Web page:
In The Breakfast Club, the largely based stereotypes are brought to life not by the kids, but by their environments in which five opposing students collide into a similar fate. This new experience creates a bond between the five kids that goes on to help nurture and support each kid while breaking down the judgmental wall of stereotypes. In the world today, many view individuals as a reflection of the present while much of them comes from the
In contrast to the kid’s rough and condescending personalities at the start of the film, their group is accepting of one another's differences, and by the end of the film, their differences are the heart and soul of their group. They look passed each others flaws, and the members see themselves as who they really are, and not just their school stereotype. This creates a strong group identity among the five of them, which goes against their individual identities, caused by their stereotypes, at the start of the film. All and all, the Breakfast Club is a primary group because they deal with each other on an emotional level and there are only a few kids in
Brain vs. Thief For many high school students, the movie The Breakfast Club imbues the major juxtapositions that highlight secondary education environments. These associations mark key comparisons in the social hierarchies of youth. In The Breakfast Club, the method of displaying these observations fall under its main characters. Conveniently enough, each of its main characters assume the role of a typical high school stereotype. The film defines such archetypes as the Jock, the Brain, the Basket Case, the Princess, and the Criminal.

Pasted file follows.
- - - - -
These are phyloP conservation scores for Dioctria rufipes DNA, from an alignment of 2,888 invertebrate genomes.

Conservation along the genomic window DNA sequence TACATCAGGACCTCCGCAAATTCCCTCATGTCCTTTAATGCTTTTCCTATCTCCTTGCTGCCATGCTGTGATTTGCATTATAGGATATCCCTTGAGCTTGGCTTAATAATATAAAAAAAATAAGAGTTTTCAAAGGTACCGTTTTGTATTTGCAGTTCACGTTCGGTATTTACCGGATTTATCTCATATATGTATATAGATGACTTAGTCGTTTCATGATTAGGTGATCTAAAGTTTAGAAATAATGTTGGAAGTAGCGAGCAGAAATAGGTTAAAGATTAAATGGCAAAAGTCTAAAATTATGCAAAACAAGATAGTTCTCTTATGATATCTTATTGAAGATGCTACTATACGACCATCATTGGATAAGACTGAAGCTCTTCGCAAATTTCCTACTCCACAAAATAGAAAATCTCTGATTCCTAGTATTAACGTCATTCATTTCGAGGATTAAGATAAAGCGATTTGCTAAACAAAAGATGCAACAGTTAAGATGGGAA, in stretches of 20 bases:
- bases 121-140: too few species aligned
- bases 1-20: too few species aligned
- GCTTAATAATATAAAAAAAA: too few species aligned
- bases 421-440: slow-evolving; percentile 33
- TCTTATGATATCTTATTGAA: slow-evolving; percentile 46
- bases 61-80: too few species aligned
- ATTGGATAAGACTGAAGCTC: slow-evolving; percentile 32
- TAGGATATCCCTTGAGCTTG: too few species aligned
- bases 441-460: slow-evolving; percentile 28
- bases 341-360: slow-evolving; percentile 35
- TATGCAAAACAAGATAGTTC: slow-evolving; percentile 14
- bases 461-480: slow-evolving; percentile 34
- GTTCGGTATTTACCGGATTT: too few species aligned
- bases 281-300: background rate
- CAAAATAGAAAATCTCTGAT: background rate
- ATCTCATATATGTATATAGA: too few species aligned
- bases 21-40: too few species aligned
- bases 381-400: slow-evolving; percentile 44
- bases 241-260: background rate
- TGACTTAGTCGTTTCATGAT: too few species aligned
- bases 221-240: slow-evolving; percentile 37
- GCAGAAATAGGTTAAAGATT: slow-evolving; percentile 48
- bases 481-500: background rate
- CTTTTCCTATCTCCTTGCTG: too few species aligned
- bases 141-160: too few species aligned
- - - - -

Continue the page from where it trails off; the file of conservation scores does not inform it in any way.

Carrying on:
The Breakfast club is a group of students in a saturday detention that are all different from each other. This is a connection between kids that are all in different cliques, but for one day they all come together to gather realizations about their lives. Claire can
The concern with stereotyping a group is that we assume that each person acts the same, ultimately resulting in the loss of each person’s individuality. As depicted in the movie The Breakfast Club, five students from different social groups are forced to spend an afternoon of detention together. As the movie progresses, the kids learn more about each other and themselves, realizing that the labels given to them by society do not define who they are as people. Each character in the movie is subjected to stereotypes. Instead of taking the time out to get to know one another, the students identify each other by the groups they belong to.
These three have shared a common friendship that is challenged when Andy turns to a new kid, “ Shane” to teach him how to be a punk for an acting audition. The film “ The Breakfast club” by John Hughes is about five students from stereotype endure a saturday detention under a power- hungry principal. This group includes rebel John, princess Claire, outcast Allison, Brainy Brain, and Andrew, the jock. Each has a chance to tell their story, making the others see them a little differently. These characters are very similar, in terms of their family pressures, personality, and their relationships with other